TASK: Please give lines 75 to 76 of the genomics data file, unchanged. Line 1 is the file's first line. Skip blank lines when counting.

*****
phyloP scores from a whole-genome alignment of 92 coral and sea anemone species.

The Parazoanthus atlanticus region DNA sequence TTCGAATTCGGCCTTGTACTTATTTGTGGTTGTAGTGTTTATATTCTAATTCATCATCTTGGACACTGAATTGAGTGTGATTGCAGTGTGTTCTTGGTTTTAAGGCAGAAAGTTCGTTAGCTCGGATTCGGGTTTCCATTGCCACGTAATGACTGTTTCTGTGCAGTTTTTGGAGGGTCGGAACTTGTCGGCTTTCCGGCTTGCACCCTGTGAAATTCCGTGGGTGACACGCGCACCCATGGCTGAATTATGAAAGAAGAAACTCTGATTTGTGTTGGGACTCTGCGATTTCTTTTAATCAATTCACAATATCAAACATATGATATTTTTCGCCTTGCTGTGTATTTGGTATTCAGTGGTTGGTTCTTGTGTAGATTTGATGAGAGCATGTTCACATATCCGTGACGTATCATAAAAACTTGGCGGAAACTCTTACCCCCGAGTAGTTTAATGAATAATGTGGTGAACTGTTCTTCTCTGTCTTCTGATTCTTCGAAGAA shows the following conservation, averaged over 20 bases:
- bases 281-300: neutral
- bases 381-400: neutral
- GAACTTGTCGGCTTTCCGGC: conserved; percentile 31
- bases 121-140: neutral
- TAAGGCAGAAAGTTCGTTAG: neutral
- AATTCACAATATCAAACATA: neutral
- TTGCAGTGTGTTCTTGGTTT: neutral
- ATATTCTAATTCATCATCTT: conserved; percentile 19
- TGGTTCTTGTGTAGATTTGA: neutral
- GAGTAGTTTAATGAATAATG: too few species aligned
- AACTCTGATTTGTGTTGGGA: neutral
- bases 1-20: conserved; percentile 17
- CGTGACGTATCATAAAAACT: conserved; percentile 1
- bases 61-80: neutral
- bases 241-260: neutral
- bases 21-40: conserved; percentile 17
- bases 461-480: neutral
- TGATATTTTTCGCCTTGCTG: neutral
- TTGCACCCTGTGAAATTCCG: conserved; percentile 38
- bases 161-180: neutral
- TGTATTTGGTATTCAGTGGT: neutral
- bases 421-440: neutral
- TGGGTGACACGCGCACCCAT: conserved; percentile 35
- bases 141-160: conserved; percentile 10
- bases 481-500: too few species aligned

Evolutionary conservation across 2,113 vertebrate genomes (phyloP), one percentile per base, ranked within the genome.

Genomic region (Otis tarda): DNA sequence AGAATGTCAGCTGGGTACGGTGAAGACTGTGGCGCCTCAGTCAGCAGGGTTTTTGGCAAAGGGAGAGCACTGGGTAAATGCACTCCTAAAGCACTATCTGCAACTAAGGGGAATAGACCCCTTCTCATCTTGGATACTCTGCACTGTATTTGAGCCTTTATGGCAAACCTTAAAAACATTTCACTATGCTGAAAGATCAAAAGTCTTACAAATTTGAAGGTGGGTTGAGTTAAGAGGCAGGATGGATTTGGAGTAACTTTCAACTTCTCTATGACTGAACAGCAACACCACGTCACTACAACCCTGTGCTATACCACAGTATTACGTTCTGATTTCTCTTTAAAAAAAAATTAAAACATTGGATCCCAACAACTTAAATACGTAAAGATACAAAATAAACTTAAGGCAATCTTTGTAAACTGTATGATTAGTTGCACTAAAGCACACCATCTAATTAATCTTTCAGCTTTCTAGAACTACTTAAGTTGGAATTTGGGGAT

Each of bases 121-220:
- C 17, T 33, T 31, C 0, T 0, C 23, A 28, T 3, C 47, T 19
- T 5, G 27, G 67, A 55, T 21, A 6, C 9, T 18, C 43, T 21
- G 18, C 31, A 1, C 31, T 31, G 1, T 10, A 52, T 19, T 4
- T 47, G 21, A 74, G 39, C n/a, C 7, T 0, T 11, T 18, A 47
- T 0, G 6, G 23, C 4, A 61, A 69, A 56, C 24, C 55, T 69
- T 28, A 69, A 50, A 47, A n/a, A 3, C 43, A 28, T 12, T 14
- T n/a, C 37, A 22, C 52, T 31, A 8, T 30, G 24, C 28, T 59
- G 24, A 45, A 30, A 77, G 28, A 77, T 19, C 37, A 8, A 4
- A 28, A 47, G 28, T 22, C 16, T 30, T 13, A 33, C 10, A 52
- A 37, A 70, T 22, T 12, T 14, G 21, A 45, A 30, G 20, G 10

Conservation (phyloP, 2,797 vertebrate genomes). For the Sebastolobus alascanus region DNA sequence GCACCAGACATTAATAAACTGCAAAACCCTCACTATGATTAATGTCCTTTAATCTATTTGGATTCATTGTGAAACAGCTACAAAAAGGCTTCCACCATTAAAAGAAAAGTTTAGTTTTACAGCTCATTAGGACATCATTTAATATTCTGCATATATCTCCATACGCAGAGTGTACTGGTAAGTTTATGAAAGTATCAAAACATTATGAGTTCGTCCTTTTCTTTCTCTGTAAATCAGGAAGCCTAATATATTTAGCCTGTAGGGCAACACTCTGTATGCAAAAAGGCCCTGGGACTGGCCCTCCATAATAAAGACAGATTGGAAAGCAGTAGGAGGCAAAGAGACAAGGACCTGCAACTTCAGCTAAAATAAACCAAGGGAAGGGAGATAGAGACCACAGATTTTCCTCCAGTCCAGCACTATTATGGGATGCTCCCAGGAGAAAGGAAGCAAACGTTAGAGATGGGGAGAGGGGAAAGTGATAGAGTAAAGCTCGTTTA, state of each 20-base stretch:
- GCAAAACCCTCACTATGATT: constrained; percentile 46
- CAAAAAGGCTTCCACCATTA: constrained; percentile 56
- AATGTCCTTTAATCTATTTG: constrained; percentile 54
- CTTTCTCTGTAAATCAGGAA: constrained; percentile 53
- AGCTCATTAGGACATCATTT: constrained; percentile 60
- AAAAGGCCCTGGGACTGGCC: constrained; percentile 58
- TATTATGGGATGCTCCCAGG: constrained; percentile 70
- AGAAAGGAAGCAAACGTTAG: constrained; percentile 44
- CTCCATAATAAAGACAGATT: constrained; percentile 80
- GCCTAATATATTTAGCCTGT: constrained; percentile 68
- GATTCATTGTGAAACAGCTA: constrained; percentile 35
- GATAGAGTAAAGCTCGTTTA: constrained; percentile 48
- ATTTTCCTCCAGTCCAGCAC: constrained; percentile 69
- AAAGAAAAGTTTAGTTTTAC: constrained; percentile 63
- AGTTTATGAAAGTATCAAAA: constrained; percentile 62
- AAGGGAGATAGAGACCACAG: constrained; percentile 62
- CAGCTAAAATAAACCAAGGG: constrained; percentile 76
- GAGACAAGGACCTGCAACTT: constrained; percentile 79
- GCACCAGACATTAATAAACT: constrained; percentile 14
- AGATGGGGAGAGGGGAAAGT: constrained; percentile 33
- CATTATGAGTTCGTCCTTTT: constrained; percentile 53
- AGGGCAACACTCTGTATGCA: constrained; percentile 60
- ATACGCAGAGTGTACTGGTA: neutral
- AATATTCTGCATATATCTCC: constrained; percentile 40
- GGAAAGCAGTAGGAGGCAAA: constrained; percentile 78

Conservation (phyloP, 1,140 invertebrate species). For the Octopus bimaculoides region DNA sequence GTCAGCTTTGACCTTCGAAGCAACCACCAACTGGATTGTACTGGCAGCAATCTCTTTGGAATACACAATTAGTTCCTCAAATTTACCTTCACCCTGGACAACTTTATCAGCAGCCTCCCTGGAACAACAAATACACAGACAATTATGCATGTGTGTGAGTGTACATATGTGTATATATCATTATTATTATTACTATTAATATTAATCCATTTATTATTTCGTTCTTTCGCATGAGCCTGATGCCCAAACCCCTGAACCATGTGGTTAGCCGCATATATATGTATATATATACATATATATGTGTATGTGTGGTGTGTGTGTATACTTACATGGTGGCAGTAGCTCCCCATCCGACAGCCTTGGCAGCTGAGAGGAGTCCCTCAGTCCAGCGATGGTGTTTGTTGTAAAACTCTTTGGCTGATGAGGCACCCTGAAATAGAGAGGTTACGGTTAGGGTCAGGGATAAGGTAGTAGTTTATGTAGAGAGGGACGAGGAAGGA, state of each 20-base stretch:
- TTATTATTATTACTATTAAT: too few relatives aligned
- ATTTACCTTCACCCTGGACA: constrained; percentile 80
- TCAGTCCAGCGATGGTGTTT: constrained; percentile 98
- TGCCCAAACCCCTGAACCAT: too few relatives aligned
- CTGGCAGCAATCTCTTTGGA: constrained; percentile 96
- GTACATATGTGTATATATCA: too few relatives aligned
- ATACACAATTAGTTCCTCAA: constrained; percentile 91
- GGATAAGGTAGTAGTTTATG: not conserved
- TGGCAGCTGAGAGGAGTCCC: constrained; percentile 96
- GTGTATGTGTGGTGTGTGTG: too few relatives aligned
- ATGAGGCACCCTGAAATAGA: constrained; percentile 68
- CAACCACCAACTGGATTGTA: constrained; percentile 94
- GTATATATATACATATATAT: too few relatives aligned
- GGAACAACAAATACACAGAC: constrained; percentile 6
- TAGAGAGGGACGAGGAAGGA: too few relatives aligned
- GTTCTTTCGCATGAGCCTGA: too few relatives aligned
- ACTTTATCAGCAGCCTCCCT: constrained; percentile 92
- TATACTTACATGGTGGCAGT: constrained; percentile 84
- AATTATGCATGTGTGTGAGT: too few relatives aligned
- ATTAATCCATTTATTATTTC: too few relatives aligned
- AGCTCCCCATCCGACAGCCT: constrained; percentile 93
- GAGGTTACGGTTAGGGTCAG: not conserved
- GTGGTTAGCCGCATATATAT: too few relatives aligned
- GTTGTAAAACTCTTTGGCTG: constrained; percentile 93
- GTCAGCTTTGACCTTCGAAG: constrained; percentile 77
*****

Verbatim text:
- GGATAAGGTAGTAGTTTATG: not conserved
- TGGCAGCTGAGAGGAGTCCC: constrained; percentile 96